Wyoming is a land of wide-open grasslands and cool mountain ranges. It's a big state, and it's pretty rural; you can drive for miles before you come to the next filling station. "Big city" means something a bit different here, too---only Cheyenne (the capital) and Casper have populations of more than 50,000. That said, if you love the outdoors, if you treasure cool, crisp mornings, and if you don't mind cold winters, there are some very nice places to live in Wyoming.
Depending on the price of oil, Casper is consistently the largest or second-largest city in Wyoming. Located near the center of the state on Interstate 25, Casper is a major center for Wyoming's oil industry during boom times. The city's 50,000 (more or less) residents can shop at Eastridge Mall, earn a two-year degree at Casper College, and catch a concert or the College National Finals Rodeo at the Casper Events Center. With Casper as the jumping-off point, most of the state's major attractions are close enough (by Wyoming standards) to visit over a long weekend. And trout fishermen can't get enough of the North Platte River.
Casper Area Chamber of Commerce 500 N. Center St. Casper, WY 82601 307-234-5311 http://www.casperwyoming.org/
Dubois is a small (population 1,009), historic logging town high in the Wind River Mountains (nearly 7,000 feet), about 50 miles southeast of the South Entrance to Yellowstone National Park on U.S. 26-287. Cool in summer and downright cold in winter, this rustic community provides a quiet getaway for the rich and discreet during the warm season and a snowy wonderland for hunters, snow-machine enthusiasts and skiers. Jobs, recreation, and entertainment tend to have an outdoors orientation.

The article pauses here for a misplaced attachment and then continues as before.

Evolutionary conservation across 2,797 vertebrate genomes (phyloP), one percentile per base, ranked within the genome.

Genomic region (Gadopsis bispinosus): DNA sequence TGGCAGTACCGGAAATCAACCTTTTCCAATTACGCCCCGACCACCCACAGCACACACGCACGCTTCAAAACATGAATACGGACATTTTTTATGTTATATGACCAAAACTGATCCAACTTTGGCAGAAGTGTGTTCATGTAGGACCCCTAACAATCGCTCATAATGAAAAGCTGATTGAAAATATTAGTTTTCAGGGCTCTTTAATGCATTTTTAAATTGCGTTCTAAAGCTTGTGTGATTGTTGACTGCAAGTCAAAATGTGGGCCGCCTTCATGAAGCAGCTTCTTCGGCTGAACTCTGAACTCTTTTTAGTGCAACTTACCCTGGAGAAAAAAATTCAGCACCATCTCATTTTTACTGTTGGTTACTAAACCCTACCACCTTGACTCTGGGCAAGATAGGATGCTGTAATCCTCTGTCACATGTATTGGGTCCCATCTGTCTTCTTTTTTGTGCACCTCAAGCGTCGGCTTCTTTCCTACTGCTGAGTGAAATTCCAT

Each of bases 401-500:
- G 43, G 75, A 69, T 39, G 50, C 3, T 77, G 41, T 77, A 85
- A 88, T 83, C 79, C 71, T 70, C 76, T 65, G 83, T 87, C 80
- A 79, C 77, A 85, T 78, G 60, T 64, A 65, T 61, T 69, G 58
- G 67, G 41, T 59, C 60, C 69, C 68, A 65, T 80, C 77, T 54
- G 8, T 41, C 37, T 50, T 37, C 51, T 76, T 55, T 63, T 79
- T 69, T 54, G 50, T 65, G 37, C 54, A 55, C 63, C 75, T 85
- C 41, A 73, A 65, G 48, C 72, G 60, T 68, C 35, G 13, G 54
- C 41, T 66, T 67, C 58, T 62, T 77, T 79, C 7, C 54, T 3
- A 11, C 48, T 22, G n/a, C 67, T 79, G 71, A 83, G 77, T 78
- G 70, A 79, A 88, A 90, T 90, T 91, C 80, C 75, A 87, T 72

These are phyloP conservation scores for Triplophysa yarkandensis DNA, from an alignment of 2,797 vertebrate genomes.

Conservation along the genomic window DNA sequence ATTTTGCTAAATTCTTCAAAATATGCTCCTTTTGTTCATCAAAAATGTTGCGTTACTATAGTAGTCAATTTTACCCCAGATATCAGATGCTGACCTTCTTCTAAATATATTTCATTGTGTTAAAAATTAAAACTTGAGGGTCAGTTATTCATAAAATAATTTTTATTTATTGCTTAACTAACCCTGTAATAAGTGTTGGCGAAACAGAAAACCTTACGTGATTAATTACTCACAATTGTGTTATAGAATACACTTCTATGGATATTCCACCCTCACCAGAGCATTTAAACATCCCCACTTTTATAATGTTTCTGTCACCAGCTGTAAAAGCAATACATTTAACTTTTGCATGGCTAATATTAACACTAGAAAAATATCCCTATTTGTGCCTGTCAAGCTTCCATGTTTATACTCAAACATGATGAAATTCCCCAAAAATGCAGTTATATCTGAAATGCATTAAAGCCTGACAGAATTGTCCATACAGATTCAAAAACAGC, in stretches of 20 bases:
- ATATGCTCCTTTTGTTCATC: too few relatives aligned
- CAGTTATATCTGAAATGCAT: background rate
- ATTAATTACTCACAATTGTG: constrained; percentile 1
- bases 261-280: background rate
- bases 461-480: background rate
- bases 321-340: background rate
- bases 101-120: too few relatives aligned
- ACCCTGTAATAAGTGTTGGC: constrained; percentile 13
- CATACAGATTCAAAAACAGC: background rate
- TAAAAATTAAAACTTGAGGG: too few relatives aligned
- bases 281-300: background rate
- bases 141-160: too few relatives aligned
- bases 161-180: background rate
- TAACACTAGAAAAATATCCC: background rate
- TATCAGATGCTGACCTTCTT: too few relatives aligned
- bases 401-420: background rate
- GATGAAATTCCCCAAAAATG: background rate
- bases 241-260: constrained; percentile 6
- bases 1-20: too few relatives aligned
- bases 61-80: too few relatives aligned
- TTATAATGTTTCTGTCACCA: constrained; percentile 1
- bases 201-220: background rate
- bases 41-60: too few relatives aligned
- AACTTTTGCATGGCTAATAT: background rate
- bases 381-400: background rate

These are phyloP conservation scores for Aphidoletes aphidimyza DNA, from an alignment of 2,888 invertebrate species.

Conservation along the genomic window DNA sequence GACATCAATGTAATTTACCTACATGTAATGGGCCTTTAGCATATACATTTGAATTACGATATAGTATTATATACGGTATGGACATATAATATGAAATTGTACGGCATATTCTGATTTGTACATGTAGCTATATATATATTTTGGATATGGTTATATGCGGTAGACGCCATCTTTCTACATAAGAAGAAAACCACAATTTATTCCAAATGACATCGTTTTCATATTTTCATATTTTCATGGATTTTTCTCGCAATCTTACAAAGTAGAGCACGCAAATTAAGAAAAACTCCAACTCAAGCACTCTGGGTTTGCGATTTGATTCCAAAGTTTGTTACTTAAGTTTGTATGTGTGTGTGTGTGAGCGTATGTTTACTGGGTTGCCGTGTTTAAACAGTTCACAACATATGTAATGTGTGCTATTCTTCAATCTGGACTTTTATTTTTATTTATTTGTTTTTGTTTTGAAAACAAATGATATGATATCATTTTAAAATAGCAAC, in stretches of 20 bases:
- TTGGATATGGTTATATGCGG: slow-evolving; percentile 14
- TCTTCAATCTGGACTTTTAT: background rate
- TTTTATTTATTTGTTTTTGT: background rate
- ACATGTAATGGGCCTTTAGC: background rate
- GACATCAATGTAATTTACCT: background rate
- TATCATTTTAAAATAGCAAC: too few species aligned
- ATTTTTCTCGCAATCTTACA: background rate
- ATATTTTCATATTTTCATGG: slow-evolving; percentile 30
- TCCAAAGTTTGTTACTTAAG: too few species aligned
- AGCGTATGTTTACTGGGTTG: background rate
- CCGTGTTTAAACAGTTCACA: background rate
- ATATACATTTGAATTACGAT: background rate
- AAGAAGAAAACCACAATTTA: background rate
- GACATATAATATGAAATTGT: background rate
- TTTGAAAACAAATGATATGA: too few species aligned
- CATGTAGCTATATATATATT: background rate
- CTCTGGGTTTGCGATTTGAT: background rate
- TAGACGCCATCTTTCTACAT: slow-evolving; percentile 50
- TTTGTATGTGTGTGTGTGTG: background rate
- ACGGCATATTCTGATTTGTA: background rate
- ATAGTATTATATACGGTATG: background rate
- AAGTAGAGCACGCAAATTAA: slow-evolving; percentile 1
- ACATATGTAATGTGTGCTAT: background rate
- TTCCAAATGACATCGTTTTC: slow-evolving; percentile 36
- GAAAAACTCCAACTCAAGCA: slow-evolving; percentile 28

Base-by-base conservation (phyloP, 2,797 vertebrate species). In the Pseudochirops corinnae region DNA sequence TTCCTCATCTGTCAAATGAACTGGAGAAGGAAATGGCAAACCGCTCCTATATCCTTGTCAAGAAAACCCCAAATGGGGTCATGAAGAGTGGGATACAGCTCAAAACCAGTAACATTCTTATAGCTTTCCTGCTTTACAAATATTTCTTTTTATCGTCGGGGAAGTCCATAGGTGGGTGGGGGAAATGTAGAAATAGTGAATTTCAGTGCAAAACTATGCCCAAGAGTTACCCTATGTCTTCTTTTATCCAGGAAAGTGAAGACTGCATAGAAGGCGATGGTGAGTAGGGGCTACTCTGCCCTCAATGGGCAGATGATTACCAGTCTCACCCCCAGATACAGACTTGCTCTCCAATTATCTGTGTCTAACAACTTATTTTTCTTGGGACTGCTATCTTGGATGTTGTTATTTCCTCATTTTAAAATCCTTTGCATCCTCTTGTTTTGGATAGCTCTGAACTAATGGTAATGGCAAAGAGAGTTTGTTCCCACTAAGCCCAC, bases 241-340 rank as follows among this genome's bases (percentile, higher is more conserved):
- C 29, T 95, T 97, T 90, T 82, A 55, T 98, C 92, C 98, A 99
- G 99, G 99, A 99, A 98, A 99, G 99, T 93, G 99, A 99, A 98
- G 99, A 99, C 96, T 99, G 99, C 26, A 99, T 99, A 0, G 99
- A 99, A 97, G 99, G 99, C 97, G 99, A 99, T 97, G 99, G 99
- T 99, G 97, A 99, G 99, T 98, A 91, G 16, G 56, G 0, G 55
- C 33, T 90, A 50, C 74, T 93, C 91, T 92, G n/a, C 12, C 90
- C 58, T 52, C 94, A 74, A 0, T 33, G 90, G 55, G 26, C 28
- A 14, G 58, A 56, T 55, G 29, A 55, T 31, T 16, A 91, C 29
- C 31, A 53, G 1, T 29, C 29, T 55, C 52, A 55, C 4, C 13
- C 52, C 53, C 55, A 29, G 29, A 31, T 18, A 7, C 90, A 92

Dubois Chamber of Commerce P.O. Box 632 616 W. Ramshorn St. Dubois, WY 82513 307-455-2556 http://www.duboiswyoming.org/chamber/cc_home.html
Thermopolis offers residents a taste of life in a small, quiet town. Plenty of folks pass through Thermopolis on U.S. Route 20-state Highway 173 on their way to Cody and Yellowstone, and some stop long enough to take a dip in the local hot springs pools. The 3,000 people who live here enjoy a life free of violent crime; they spend their working hours in construction, health care, and service jobs and their free time fishing the Big Horn River, swimming in the hot springs, and picking up what they need from Blair's Market, Canyon Sporting Goods, and Nature's Corner (the local health-food store).
Thermopolis Chamber of Commerce 220 Park St. Thermopolis, WY 82443 307-864-3192 http://www.thermopolis.com/
Laramie is high, dry, and cold at 7,163 feet above sea level. Located where Interstate 80 meets U.S. 287, it is also a very nice little university town. A quick look at local statistics demonstrates the huge impact the University of Wyoming has on the city. Laramie's population of 27,500 is comparatively young, and the city's downtown caters to the college crowd, with an assortment of shops, ethnic restaurants, and bars. The university is an important employer, and the teaching and learning opportunities probably account for the city's higher-than-average percentage of international residents.
Laramie Area Chamber of Commerce 800 S. Third St. Laramie, WY 82070 307-745-7339 http://www.laramie.org/
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